A Nexus Act would also help members of Congress to act without waiting for the courts to go first. If Congress thinks that a criminal offense exceeds its lawful powers, it can always repeal or amend it. But instead of having to dig through the code and amend thousands of statutes piecemeal, members of Congress could simply amend the Nexus Act, which would automatically narrow the scope of a variety of statutes. And in debating over the Nexus Act, they might have to articulate their views of the Constitution—which, one might think, is already part of their job.


UPDATE 4/25: One more advantage! A statute like this, if passed, might eventually be used as a standard off-the-shelf cross-reference in other statutes. Right now, criminal laws often make reference to the "special maritime and territorial jurisdiction of the United States," a term defined in 18 U.S.C. § 7 to include a variety of strange places: forts and arsenals, U.S.-flagged vessels on the Great Lakes, guano islands, American spacecraft (but only while in flight), etc.

Once passed, the Nexus Act might serve a similar purpose. Statutes might be written to punish various types of conduct "in the circumstances described in section 115 of Title 1, U.S. Code." That'd make it yet easier for Congress to fine-tune its approach to constitutional power, automatically propagating any changes to the Nexus Act to a variety of substantive statutes.

NEXT: The Trial Court "Did Not Consider American Law and Fundamental Precepts of Due Process"

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  1. “(b) involving the use of a means, channel, facility, or instrumentality of, or occurring in or otherwise affecting, interstate or foreign commerce; ”

    My only complaint here is that the proposal endorses current Commerce Clause jurisprudence, which has basically gutted the distinction between interstate and other commerce, and between commerce and things which aren’t commerce, by extending the power to anything which might hypothetically and in aggregate affect such commerce.

    Which is basically everything.

  2. Or, then again, maybe some shiz should be left to the states.

    1. True. This would be less of an issue if Congress just admitted that its jurisdiction is limited, and stopped sticking its nose where it doesn’t belong.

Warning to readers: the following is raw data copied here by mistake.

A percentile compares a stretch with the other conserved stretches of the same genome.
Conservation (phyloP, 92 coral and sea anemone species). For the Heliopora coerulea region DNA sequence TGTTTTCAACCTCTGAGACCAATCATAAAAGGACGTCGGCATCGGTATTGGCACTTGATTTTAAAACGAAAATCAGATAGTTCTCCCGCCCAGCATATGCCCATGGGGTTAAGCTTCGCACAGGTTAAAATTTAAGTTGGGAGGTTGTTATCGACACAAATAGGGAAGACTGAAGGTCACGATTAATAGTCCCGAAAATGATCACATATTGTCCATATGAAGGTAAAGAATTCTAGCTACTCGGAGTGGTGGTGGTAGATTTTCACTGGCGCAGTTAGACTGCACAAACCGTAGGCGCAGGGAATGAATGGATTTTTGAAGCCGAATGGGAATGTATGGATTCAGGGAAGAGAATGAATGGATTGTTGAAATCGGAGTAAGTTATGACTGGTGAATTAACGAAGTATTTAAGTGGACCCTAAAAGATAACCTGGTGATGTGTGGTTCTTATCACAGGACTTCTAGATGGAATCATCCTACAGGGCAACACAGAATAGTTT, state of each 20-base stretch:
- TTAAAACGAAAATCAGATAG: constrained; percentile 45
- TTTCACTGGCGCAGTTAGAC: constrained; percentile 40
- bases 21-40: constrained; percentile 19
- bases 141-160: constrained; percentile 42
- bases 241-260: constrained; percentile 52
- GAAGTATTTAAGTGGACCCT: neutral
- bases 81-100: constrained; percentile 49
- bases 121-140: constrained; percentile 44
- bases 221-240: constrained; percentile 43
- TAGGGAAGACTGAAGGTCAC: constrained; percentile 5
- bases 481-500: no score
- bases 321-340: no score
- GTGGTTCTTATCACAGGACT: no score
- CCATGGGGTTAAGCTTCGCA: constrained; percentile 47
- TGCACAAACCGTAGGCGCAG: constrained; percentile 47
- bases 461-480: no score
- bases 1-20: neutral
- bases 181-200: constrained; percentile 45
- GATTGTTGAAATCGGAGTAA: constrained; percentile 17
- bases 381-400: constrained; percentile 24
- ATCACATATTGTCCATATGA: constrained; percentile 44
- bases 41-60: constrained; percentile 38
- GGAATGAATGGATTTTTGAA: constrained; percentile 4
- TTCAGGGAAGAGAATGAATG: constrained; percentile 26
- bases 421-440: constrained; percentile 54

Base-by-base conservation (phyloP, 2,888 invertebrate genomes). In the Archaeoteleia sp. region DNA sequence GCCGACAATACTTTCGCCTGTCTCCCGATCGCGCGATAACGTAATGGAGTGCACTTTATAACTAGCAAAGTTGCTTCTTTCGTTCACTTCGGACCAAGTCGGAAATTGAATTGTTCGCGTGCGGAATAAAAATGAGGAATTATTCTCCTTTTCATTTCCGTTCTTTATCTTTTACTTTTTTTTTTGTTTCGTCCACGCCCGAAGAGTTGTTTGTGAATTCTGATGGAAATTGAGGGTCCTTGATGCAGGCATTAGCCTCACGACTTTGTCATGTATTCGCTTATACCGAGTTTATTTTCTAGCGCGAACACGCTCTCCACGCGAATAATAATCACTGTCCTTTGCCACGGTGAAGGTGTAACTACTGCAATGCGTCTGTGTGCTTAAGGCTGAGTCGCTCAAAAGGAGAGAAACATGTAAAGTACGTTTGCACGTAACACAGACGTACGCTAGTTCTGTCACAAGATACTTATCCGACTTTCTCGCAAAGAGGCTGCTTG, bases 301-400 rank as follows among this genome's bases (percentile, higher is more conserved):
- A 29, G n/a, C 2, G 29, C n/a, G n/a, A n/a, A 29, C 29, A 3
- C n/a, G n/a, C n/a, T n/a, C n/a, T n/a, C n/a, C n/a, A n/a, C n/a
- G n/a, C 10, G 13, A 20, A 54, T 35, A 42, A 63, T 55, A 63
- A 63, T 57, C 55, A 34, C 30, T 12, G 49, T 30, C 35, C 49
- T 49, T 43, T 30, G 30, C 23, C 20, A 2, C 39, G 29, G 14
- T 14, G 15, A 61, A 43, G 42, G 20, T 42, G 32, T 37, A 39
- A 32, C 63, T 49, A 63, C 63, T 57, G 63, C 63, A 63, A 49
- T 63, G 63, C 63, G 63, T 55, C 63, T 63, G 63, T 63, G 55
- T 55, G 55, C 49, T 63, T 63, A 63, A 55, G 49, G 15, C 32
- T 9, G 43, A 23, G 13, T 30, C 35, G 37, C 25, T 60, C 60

The real problem is that Congress no longer believes there IS any place its nose doesn’t belong.

      And a Congress that doesn’t believe that, isn’t going to pass this proposed law, either.

      1. I don’t think that Congress (or at least a majority of its members) honestly believes that it has unlimited power. Politicians simply understand that the easiest way to get elected – and easy roads are always the preferred route for the lazy – is to convince voters that they have a solution for every problem, real or imagined, that voters might be concerned about. Convince a voter that: (a) he or she has a problem (healthcare is too expensive, or doesn’t cover pre-existing conditions, or drugs are too expensive, or the Earth is going to turn into a burning hell because of a trace gas, or some similar nonsense), and (b) that the right politicians can solve that problem with clever legislation, and the politician won’t have to honestly work for that vote. So long as that stratagem works – and it will for as long as voters remain too ignorant to see through it – Congress will continue to act as though it were all-powerful, and Article I limits on its authority be damned.

        1. It’s not so much that they believe they have “unlimited” power, as that they believe they have the power to do anything they actually want to do. And so, if they want to do something, they don’t even bother to consider whether it’s within their legitimate power.

          Take the Lopez case: They just assumed they had the power to ban possession of a gun within some arbitrary distance of a school. To the point where they didn’t even bother making commerce clause ‘findings’, they just barged ahead and did it.

          The thought that something they wanted to do might be beyond their reach was just alien to them. The consideration never even arose!